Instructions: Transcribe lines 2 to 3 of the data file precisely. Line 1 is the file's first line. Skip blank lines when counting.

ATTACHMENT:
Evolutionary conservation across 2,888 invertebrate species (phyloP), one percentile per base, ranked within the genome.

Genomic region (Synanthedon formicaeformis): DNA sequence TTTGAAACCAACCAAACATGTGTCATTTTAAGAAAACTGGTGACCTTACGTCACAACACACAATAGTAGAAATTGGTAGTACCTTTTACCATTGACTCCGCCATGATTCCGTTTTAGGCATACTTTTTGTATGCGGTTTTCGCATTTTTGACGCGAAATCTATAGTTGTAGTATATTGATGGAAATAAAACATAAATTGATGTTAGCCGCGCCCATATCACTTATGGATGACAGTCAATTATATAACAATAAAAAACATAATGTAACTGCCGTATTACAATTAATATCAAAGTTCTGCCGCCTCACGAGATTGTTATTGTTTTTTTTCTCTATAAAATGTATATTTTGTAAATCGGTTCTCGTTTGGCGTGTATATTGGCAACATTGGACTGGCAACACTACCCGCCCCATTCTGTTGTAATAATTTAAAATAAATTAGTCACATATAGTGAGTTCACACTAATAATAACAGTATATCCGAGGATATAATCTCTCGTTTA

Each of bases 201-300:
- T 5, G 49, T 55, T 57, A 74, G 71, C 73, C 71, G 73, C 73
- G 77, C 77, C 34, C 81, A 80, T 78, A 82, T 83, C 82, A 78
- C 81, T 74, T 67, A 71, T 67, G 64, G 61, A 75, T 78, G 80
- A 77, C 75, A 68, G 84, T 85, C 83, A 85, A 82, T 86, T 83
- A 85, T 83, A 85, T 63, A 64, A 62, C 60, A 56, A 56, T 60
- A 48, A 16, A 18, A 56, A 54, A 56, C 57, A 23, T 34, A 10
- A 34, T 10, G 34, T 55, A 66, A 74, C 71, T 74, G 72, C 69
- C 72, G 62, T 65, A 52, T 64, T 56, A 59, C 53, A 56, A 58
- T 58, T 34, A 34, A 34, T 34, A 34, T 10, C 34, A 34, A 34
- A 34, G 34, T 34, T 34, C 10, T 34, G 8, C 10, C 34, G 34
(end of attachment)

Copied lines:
Genomic region (Synanthedon formicaeformis): DNA sequence TTTGAAACCAACCAAACATGTGTCATTTTAAGAAAACTGGTGACCTTACGTCACAACACACAATAGTAGAAATTGGTAGTACCTTTTACCATTGACTCCGCCATGATTCCGTTTTAGGCATACTTTTTGTATGCGGTTTTCGCATTTTTGACGCGAAATCTATAGTTGTAGTATATTGATGGAAATAAAACATAAATTGATGTTAGCCGCGCCCATATCACTTATGGATGACAGTCAATTATATAACAATAAAAAACATAATGTAACTGCCGTATTACAATTAATATCAAAGTTCTGCCGCCTCACGAGATTGTTATTGTTTTTTTTCTCTATAAAATGTATATTTTGTAAATCGGTTCTCGTTTGGCGTGTATATTGGCAACATTGGACTGGCAACACTACCCGCCCCATTCTGTTGTAATAATTTAAAATAAATTAGTCACATATAGTGAGTTCACACTAATAATAACAGTATATCCGAGGATATAATCTCTCGTTTA

Each of bases 201-300: